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Reptile welfare assessment tool development

Ecotourism sea turtles

Development of a behavioural welfare assessment tool for routine use with captive reptiles

Reptiles are commonly housed in wildlife parks and zoos, and are increasingly being kept as pets. 

Husbandry of reptiles is complex; signs of pain or disease can be challenging to recognise, and behaviour is not always well understood. 

This project will build on preliminary work in developing a practical welfare assessment tool for captive reptiles. 

It is our intention to develop a list of animal-based welfare indicators through expert consultation. The list of indicators will then be trialled for reliability on a range of species of captive reptiles housed at Adelaide and Melbourne zoos.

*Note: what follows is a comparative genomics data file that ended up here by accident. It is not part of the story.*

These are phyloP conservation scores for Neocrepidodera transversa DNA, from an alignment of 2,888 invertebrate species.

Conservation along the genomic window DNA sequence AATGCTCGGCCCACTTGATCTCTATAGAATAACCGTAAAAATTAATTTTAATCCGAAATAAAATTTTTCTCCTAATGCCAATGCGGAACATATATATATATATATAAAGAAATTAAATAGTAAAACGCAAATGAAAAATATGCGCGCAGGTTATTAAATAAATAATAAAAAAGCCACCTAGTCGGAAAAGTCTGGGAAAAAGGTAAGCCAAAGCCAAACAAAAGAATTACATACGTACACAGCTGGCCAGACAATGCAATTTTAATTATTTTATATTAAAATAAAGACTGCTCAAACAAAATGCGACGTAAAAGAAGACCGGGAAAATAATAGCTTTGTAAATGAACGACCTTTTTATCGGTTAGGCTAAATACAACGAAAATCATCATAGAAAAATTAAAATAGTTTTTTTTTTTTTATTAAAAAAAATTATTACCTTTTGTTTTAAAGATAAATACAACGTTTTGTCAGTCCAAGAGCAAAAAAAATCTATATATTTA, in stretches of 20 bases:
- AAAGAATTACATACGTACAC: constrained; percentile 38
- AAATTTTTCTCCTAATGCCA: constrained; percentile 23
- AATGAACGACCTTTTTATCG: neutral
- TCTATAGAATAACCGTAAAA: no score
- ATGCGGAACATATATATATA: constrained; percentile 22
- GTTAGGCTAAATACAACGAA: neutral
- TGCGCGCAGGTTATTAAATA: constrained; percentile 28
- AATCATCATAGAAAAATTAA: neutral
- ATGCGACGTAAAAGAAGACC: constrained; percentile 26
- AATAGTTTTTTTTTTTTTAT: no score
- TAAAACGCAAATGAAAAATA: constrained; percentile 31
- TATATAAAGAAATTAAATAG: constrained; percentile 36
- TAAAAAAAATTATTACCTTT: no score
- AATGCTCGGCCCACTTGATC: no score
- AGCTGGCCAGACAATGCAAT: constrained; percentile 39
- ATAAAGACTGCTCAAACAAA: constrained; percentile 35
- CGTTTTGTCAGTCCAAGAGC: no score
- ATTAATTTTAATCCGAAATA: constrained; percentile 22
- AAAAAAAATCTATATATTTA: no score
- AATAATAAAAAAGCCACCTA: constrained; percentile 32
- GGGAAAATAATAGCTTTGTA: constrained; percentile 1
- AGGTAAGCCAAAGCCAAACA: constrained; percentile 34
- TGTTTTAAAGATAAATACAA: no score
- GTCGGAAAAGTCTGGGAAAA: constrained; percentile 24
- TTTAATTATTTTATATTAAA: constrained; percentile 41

Alexandra Whittaker

Supervisor

Dr Alexandra Whittaker

Co-supervisor: Dr David McLelland - Zoos SA

Research area: Animal welfare, animal and veterinary sciences, behavioural neuroscience

Recommended honours enrolment: Honours in Animal Science or Honours in Ecology and Environmental Science

Tagged in Honours projects - Animal science, Honours projects - Ecology and environmental science, Honours projects - Alexandra Whittaker, Honours projects - David McLelland, Honours in Animal Science subtheme - Animal and veterinary bioscience, Honours in Animal Science subtheme - Animal behaviour

Competition: Young Scientist of the Year

How do we feed the world’s growing population? How do we save our wildlife from extinction? Got an idea that will build a brighter, greener world?

Australian high school students are invited to submit a short video about one of Australia’s big science challenges.

Video competition